In his last years at Marantz, he became their international brand ambassador, but he was really more of an ambassador for great sound. He believed enjoying music was one of the best aspects life had to give and was passionate about spreading his love of music and great sound.
The Chief Technology Officer at Rotel, Daren Orth, and Ken had been friends for many years and both had great mutual respect for each other. In the summer of 2019, they started initial conversations on how they could finally work together, and the entire Rotel team was thrilled to see this collaboration come to fruition.
The Rotel team and Ken took a look at the current Rotel lineup and were very interested in modifying the A11 integrated amplifier; it had just been awarded “Best Buy Amplifier of 2019-20" by the Expert Imaging and Sound Association. The companion CD11 was chosen as the perfect CD player to mate up with the amp.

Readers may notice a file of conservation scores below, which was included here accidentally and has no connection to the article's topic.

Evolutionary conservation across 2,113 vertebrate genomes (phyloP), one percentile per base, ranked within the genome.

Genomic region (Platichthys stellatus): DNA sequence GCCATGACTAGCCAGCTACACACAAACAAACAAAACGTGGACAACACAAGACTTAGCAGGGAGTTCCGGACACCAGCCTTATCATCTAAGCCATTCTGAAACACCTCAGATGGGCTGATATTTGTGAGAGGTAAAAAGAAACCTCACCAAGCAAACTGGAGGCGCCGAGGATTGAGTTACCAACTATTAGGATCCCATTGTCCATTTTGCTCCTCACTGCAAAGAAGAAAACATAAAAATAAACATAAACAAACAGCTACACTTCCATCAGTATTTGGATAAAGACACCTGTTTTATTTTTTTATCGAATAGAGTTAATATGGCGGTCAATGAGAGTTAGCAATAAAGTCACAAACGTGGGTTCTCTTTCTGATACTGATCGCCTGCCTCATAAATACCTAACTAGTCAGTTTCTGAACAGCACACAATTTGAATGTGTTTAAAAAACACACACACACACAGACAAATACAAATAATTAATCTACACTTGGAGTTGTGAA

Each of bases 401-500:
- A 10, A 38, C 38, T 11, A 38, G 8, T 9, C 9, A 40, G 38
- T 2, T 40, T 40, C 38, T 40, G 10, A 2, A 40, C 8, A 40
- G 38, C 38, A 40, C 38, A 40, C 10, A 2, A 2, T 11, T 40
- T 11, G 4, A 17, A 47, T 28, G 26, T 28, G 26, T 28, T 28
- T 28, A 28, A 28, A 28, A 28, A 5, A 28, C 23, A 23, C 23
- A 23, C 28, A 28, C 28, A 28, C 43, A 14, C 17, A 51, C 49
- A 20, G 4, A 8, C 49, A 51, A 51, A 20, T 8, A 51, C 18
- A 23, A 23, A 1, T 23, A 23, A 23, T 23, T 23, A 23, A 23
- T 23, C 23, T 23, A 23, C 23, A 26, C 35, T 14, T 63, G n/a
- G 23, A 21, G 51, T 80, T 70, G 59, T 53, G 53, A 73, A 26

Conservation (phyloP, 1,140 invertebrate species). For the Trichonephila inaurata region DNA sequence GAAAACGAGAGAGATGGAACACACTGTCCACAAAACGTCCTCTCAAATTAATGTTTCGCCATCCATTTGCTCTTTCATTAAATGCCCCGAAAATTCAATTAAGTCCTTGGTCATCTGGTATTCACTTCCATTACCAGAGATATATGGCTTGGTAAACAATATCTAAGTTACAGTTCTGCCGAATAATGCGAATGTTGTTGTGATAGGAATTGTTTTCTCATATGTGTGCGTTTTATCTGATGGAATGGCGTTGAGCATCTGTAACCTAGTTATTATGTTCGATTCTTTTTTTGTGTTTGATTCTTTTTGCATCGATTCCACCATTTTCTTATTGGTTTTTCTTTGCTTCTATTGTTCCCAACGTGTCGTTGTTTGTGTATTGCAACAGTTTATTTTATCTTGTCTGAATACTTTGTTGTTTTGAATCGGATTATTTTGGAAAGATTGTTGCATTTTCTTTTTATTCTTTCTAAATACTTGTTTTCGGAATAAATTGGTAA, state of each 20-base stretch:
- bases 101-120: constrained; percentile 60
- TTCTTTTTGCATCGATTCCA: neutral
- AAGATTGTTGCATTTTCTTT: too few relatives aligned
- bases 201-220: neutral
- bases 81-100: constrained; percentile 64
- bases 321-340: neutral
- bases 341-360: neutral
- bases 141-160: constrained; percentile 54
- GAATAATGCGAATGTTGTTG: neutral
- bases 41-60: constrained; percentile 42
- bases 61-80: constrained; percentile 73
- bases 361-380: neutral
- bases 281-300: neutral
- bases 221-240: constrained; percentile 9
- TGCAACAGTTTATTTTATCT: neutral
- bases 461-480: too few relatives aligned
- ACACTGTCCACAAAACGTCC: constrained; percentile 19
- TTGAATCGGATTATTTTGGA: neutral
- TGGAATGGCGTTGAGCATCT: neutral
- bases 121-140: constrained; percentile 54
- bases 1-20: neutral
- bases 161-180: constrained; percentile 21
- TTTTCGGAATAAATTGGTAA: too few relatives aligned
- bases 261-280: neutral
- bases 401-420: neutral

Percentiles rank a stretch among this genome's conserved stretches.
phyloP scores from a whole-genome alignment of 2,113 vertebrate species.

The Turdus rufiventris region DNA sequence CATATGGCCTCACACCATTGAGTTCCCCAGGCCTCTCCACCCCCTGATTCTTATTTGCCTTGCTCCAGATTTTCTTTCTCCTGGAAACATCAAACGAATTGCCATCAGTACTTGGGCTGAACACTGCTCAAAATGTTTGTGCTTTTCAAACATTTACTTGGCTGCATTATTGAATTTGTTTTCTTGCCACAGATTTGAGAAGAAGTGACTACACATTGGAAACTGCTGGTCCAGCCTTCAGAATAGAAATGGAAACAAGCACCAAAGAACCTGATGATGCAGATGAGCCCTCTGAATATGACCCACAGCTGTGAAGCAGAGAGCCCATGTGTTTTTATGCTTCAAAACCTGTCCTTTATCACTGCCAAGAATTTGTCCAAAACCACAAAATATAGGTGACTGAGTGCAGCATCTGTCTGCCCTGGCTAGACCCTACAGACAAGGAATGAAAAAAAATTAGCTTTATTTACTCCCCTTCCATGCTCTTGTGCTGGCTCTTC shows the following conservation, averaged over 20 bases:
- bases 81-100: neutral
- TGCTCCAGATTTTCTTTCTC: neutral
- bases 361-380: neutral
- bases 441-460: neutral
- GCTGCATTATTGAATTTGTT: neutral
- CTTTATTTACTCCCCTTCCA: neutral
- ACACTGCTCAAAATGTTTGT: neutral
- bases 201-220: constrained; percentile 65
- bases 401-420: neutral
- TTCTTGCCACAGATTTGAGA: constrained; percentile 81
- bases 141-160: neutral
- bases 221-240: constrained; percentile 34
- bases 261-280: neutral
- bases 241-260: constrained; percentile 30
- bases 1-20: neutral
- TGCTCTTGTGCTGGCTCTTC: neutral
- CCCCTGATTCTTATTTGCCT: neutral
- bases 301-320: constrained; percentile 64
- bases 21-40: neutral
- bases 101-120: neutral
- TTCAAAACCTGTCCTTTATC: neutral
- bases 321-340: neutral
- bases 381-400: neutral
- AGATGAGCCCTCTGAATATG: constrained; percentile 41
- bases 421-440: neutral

Ken then came up with the initial changes and had prototypes of the new designs produced. In the early fall of 2019, the Rotel team agreed with the new designs and it looked like things were going to move forward.
Tragically, Ken passed away in November of 2019 before final production began on these. Rotel contacted his son and daughter to see if they were interested in continuing with these as a tribute to their father’s contributions to the audio industry. They wholeheartedly agreed, and the Rotel Tribute models were put into production for a fall 2020 release.
Design and Build Quality
Our experience with Rotel for almost the last 4 decades is the fact, most pieces have an extremely long life span. It is not unusual for us to see old customers with integrated amps, preamps, or power amplifiers that are over 30 years old and still working great.
It is pretty impressive how Rotel is able to have such long term reliability with products that are very affordable.